“Adoption is not the answer to fix a broken system”: Tim Ireland presents to parliamentary inquiry
Tuesday 14 August 2018
AbSec CEO, Tim Ireland spoke this afternoon at a public hearing of the federal parliamentary inquiry into local adoption.
Tim appeared alongside Natalie Lewis (CEO of QATSICPP and Board member of SNAICC), Donna Ah Chee (CEO of Central Australian Aboriginal Congress) and Sheralee Taylor (Board Member of Central Australian Aboriginal Congress), each discussing their submissions to the inquiry.
Each representative argued strongly against adoption of Aboriginal children from out-of-home care, emphasising that it’s an unproven approach that risks our kids’ lifelong connection to culture and community, and fails to keep them safe. Rather than brush over the problems of the statutory system through adoption, Aboriginal representatives called for greater focus on prevention, early intervention and community-based child and family welfare approaches to uphold the rights of Aboriginal children and young people, centred on the principle of self-determination.
In giving evidence to the Committee, Tim Ireland noted that the majority of submissions raised significant concerns about the push to adoption from statutory systems from a range of stakeholders including adoptee groups, academics and civil society. This included strong support for the full implementation of the Aboriginal and Torres Strait Islander Child Placement Principle.
AbSec’s opposition to adoption
AbSec is firmly opposed to the imposition of adoption on Aboriginal children in out-of-home care because, in our view, adoption through the current statutory system is not in our kids’ best interests, and should not be used as a means to fixing the current system.
Adoption orders through the statutory child protection system are characterised by the absence of key safeguards to ensure the safety and wellbeing of Aboriginal children. Decisions in the statutory system are also imposed on Aboriginal children, families and communities, failing to uphold the fundamental principle of self-determination despite existing statutory obligations. In our experience, existing legislative safeguards for Aboriginal children and young people are not reliably implemented, with stronger oversight and enforcement needed.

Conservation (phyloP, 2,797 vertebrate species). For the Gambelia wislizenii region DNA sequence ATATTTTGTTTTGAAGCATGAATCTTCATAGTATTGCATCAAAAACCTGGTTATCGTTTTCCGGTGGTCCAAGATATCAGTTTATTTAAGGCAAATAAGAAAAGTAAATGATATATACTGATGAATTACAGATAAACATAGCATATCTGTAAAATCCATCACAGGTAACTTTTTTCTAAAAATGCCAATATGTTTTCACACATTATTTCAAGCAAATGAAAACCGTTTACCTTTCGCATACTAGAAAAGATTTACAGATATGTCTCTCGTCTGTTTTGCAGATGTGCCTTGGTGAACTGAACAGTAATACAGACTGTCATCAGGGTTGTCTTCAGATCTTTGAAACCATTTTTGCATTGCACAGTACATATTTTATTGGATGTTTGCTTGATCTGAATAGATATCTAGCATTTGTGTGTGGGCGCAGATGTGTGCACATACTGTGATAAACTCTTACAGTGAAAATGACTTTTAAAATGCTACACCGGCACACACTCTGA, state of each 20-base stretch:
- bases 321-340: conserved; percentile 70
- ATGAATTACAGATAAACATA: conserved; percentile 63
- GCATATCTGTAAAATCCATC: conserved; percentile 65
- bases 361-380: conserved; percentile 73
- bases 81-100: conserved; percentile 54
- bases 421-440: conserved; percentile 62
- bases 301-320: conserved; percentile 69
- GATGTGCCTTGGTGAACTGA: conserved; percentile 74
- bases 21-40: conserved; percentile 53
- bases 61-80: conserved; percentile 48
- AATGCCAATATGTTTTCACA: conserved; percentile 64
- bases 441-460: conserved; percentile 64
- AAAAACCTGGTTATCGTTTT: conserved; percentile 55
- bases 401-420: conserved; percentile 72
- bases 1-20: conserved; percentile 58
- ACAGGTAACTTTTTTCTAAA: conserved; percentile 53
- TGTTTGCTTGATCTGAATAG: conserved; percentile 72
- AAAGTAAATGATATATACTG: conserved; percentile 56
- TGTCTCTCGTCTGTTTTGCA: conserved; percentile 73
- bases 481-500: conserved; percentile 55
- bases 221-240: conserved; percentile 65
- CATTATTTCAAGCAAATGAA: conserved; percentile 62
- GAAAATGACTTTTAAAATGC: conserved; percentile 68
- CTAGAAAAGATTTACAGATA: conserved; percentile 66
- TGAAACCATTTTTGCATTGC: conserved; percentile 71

Further, adoption fails to uphold an Aboriginal child’s fundamental rights to family, community and culture, and the importance of these connections to the lifelong wellbeing and resilience of Aboriginal children and young people. Recent research has demonstrated the lifelong and intergenerational impacts of statutory systems that are characterised by paternalism, disconnection and the absence of meaningful oversight.
AbSec agrees that significant reforms are needed to improve the statutory system for Aboriginal children and young people, their families and communities. There have already been a number of inquiries and reviews throughout Australia, with broad agreement on the recommendations for the way forward for Aboriginal children and families; greater self-determination for Aboriginal communities in child welfare, greater investment in healing, prevention and early intervention, and full implementation of the Aboriginal Child Placement Principle. Adoption is not the answer.
Recordings and transcripts
The transcript of the Tuesday 14 August hearing is available on the ParlInfo website.